How to Provide a Ramp and Stage for Speakers
by Rosemarie Rossetti, Ph.D.
Meeting professionals are responsible to arrange for a stage and a ramp or a vertical platform lift to the stage when they are needed. The stage enables speakers who use wheelchairs to be seen by the audience. A ramp or vertical platform lift enables speakers who use mobility devices like wheelchairs, scooters, and canes or those who are unable to climb steps to be on the stage.
As a speaker who uses a wheelchair, I guide my clients on what stage size is best for me. I prefer a stage area that is 12 feet by 24 feet so I can roll around when I speak. The ramp length that will be needed is based on the height of the stage. The ADA ramp requirements are specific. The formula is easy.
For every foot of height of the stage, there needs to be 12 feet of ramp. The maximum slope of a ramp is 1:12. The minimum clear width of the ramp should be 36 inches. Ramps shall have curbs or edges at least 2 inches high to prevent people from falling off. If a ramp run has a rise greater than 6 inches or a horizontal projection greater than 72 inches then it shall have handrails on both sides.
Should the room not accommodate the length of the ramp that is required, a vertical platform lift will need to be installed next to the stage. Placement of the vertical platform lift or ramp is important for access to the stage. Be aware that the view of the audience should not be impacted when the ramp is in place. It may be necessary to move audience chairs and the projection screens to provide for a clear view.
The ADA’s position on having a ramp or vertical platform lift for a stage is that the facility that is holding the event such as the hotel, conference or convention center is responsible for providing them. The stage is a barrier and a ramp or vertical platform lift is a means of removing that barrier for someone who needs an accessible route to the stage. Since the facility is primarily responsible they should not be charging their client to use the ramp or vertical platform lift. The client could cost-share with the facility if this is negotiated in the contract.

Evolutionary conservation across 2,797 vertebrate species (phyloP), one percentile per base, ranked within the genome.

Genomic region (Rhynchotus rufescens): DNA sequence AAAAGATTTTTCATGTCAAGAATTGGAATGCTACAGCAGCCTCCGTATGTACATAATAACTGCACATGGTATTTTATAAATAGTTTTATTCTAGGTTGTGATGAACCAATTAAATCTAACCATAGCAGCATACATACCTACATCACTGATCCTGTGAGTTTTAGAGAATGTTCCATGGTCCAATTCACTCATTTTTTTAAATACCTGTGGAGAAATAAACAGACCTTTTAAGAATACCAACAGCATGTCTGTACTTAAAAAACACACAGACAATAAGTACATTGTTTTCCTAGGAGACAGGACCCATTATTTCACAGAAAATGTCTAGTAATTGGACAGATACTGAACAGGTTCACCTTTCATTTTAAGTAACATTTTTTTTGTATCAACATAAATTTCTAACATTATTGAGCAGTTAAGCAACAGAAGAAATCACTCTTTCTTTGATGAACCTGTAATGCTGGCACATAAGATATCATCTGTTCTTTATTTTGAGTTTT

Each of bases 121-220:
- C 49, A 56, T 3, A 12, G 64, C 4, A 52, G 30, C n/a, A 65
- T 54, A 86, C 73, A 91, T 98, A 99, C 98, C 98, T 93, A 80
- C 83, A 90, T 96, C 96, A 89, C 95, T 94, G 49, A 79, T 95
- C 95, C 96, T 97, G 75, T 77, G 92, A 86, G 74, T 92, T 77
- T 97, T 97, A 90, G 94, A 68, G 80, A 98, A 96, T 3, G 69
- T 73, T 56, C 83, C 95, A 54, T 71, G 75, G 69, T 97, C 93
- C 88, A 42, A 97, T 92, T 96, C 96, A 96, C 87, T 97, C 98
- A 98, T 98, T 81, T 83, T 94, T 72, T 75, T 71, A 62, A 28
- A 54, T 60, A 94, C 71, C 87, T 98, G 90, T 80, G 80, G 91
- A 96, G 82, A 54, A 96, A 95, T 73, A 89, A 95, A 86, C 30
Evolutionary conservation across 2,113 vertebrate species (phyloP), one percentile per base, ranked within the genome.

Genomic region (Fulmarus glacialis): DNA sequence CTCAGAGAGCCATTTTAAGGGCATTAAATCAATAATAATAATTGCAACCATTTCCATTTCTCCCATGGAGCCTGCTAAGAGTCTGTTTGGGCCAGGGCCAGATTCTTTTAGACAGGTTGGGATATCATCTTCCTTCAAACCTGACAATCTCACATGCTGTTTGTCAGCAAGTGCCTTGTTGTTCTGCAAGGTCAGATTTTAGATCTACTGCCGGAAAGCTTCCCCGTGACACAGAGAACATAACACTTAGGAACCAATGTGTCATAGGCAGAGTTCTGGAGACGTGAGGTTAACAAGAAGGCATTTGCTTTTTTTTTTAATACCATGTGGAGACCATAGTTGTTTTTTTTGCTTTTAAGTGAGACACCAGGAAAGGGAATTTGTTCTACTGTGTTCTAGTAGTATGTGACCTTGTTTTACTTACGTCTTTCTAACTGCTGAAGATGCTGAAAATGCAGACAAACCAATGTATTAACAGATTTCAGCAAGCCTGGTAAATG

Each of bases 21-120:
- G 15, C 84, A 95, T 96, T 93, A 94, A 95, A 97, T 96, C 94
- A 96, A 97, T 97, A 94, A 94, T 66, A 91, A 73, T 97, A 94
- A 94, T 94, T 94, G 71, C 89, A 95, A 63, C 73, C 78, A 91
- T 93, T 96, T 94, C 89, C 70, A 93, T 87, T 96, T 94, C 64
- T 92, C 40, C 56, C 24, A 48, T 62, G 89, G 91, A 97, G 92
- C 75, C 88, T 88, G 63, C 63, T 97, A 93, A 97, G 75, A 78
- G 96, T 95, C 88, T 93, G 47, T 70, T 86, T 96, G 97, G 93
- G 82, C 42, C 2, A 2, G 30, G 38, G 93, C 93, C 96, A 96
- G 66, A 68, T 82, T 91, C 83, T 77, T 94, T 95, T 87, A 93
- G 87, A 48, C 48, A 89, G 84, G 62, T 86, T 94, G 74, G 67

There are national and local companies that rent ramps. It is advisable for meeting professionals to clarify if the facility has its own ADA compliant ramp that is of the appropriate length for the stage height, and any associated costs to use it. I have found that when a hotel did not have a ramp on site they could borrow one from a neighboring hotel.
Here is an ADA resource that meeting professionals can use as they plan meetings and events to better accommodate people with disabilities. "Accessible Information Exchange: Meeting on a Level Playing Field." It contains information on arranging the meeting space; communicating with your participants who have disabilities; providing auxiliary aids and services; evaluating the accessibility of a meeting site, and contact information to the ADA Regional Centers. The ADA Information Line is staffed with experts who can answer your questions and direct you to resources, [(800) 514-0301]. The main website for the ADA is www.ada.gov where you can search for detailed requirements and illustrations for ramps.
About our author:
Rosemarie Rossetti, Ph.D. is a powerful, internationally known speaker, trainer, author, consultant, and president of Rossetti Enterprises Inc. She speaks to and consults with meeting professionals to help them save time, reduce stress, and achieve success in planning more diverse and inclusive meetings and events. Contact her to speak at www.RosemarieSpeaks.com
Download her free resource 5 Meeting Planner Musts to Include People with Disabilities.